Rapid and deep reductions in greenhouse gas emission are needed to avoid dangerous climate change. But despite recent rapid growth in renewable electricity generation, the rate of progress toward this wider goal of deep decarbonization remains slow. Moreover, many policy-oriented energy and climate researchers and models remain wedded to disciplinary approaches that focus on a single piece of the low-carbon transition puzzle, yet avoid many crucial real-world elements for accelerated transitions (1). We present a "sociotechnical" framework to address the multidimensionality of the deep decarbonization challenge and show how coevolutionary interactions between technologies and societal groups can accelerate low-carbon transitions.
Simulations and theory suggest that the thermodynamic anomalies of water may be related to a phase transition between two supercooled liquid states, but so far this phase transition has not been observed experimentally because of preemptive ice crystallization. We used calorimetry, infrared spectroscopy, and molecular dynamics simulations to investigate a water-rich hydrazinium trifluoroacetate solution in which the local hydrogen bond structure surrounding a water molecule resembles that in neat water at elevated pressure, but which does not crystallize upon cooling. Instead, this solution underwent a sharp, reversible phase transition between two homogeneous liquid states. The hydrogen-bond structures of these two states are similar to those established for high- and low-density amorphous (HDA and LDA) water. Such structural similarity supports theories that predict a similar sharp transition in pure water under pressure if ice crystallization could be suppressed.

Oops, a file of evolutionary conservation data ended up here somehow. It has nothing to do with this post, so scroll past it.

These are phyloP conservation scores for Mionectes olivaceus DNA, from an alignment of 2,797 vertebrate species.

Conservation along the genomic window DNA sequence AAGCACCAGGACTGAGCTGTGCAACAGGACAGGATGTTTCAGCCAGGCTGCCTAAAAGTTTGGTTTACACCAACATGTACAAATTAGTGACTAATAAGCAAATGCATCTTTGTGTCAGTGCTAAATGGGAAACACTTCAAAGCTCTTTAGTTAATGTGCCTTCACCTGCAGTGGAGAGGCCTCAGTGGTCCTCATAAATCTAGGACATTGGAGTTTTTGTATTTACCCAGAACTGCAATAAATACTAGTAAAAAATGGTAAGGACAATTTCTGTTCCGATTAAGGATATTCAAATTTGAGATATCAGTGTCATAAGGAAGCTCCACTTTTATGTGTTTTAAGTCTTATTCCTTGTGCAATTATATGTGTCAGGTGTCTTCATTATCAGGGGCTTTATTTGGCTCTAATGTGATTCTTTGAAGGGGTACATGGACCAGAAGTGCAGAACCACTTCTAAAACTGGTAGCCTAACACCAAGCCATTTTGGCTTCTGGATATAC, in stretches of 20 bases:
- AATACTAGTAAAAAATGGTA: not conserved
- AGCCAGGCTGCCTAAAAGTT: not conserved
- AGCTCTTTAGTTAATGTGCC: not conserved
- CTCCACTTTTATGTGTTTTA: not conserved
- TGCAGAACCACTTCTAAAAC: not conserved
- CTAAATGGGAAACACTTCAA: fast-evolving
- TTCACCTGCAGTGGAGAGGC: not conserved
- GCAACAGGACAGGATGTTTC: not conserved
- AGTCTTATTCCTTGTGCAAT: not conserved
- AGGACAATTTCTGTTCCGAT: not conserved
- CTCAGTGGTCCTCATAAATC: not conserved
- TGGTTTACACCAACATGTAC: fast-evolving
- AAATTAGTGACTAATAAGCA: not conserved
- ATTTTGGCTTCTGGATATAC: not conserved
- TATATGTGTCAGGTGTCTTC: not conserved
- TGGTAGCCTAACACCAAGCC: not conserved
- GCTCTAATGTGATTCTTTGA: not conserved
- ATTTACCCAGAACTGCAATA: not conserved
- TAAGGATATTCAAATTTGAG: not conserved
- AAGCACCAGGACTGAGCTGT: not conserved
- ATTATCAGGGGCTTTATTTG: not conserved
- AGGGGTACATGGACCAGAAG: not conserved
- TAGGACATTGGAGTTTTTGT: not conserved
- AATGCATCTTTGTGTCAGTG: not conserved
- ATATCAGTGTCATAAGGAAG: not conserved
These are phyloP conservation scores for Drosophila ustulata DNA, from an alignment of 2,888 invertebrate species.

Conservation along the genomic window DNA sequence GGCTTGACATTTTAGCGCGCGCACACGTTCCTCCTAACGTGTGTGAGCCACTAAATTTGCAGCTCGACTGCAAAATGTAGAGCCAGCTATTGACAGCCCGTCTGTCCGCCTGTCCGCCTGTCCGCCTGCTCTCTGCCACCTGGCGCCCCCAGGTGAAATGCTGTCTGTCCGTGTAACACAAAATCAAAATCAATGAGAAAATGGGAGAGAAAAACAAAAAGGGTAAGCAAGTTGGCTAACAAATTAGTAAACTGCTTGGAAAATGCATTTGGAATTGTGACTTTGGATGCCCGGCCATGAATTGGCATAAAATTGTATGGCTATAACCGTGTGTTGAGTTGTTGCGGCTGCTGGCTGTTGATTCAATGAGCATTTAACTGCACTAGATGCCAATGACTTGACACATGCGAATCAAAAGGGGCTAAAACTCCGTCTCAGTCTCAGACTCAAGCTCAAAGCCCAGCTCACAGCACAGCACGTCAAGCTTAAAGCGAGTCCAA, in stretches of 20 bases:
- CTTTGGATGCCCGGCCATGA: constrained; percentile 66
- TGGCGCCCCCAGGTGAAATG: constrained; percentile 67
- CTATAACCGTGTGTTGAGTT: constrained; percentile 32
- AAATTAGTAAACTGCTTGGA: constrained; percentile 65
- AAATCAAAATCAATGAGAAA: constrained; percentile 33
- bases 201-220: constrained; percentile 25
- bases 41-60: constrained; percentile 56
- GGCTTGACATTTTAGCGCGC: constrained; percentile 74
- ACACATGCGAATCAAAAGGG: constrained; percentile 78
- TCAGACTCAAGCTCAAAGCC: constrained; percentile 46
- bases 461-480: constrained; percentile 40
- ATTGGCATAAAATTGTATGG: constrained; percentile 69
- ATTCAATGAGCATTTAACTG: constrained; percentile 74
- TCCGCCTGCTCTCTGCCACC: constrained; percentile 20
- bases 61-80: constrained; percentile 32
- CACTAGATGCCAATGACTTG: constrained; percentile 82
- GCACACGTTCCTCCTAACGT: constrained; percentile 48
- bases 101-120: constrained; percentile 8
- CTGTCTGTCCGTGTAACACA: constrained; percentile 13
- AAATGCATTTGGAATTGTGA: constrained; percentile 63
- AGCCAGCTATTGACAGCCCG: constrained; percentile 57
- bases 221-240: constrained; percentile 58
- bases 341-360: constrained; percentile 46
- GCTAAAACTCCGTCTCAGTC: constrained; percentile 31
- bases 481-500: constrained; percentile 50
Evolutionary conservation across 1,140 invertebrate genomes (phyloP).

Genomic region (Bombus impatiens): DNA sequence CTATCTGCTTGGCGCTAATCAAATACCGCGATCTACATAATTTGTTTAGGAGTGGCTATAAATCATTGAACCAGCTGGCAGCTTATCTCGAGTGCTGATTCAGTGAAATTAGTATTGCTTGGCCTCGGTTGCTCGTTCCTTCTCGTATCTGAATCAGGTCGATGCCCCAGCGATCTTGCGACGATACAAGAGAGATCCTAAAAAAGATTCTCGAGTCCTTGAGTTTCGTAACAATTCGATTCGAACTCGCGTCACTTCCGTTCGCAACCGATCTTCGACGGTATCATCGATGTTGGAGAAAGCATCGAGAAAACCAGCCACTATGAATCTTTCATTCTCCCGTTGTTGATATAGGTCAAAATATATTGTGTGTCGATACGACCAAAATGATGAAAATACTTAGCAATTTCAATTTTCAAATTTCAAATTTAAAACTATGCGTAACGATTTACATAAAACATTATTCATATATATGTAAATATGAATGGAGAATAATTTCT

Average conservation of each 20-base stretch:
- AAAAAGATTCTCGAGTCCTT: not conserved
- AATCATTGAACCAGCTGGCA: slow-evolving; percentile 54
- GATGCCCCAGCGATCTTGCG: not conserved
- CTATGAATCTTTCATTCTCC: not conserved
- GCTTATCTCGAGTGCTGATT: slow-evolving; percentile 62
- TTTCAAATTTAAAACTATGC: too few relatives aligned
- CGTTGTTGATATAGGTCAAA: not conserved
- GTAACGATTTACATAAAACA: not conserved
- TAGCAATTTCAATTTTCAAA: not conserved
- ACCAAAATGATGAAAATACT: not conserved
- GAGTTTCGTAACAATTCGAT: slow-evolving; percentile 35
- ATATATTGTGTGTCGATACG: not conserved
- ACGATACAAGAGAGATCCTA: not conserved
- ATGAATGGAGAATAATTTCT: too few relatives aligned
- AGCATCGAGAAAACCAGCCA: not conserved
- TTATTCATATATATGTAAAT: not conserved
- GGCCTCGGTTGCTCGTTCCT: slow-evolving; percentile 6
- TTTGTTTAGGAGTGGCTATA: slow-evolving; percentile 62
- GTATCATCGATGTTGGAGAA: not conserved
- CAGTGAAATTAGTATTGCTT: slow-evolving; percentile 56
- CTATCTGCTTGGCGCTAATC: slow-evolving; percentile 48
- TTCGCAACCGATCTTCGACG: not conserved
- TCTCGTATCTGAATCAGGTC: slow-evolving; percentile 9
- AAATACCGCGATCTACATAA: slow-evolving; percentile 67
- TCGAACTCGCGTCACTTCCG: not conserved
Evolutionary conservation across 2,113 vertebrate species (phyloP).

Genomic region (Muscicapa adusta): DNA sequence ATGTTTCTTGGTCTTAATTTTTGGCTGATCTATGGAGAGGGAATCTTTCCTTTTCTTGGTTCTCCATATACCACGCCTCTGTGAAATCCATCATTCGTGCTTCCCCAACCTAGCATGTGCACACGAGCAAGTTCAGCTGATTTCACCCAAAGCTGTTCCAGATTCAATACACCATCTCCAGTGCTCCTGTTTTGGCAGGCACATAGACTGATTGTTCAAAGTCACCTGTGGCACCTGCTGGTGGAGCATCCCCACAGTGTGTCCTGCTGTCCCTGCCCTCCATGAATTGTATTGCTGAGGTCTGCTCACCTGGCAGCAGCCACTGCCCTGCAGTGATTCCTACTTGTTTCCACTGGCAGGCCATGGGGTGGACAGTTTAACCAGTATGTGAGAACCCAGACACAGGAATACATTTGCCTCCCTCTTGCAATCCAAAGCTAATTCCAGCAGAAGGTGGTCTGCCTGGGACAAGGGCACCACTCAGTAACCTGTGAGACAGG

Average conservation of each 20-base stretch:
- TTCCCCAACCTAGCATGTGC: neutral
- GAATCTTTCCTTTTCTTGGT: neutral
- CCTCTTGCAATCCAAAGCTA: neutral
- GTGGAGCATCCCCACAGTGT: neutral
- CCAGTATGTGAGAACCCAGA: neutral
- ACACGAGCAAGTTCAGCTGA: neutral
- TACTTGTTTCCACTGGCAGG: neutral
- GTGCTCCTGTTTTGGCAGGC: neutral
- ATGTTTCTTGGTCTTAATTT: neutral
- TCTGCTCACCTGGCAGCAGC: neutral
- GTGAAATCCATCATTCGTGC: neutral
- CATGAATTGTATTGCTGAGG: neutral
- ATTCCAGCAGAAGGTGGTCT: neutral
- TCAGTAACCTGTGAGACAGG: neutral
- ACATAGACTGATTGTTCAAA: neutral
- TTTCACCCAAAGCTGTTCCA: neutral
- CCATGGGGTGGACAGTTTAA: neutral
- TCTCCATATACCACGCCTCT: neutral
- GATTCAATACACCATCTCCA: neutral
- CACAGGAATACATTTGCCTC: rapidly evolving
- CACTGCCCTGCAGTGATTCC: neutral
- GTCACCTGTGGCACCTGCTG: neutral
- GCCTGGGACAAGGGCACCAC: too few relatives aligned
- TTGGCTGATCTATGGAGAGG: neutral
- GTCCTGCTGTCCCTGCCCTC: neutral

The metal-insulator transition in correlated materials is usually coupled to a symmetry-lowering structural phase transition. This coupling not only complicates the understanding of the basic mechanism of this phenomenon but also limits the speed and endurance of prospective electronic devices. We demonstrate an isostructural, purely electronically driven metal-insulator transition in epitaxial heterostructures of an archetypal correlated material, vanadium dioxide. A combination of thin-film synthesis, structural and electrical characterizations, and theoretical modeling reveals that an interface interaction suppresses the electronic correlations without changing the crystal structure in this otherwise correlated insulator. This interaction stabilizes a nonequilibrium metallic phase and leads to an isostructural metal-insulator transition.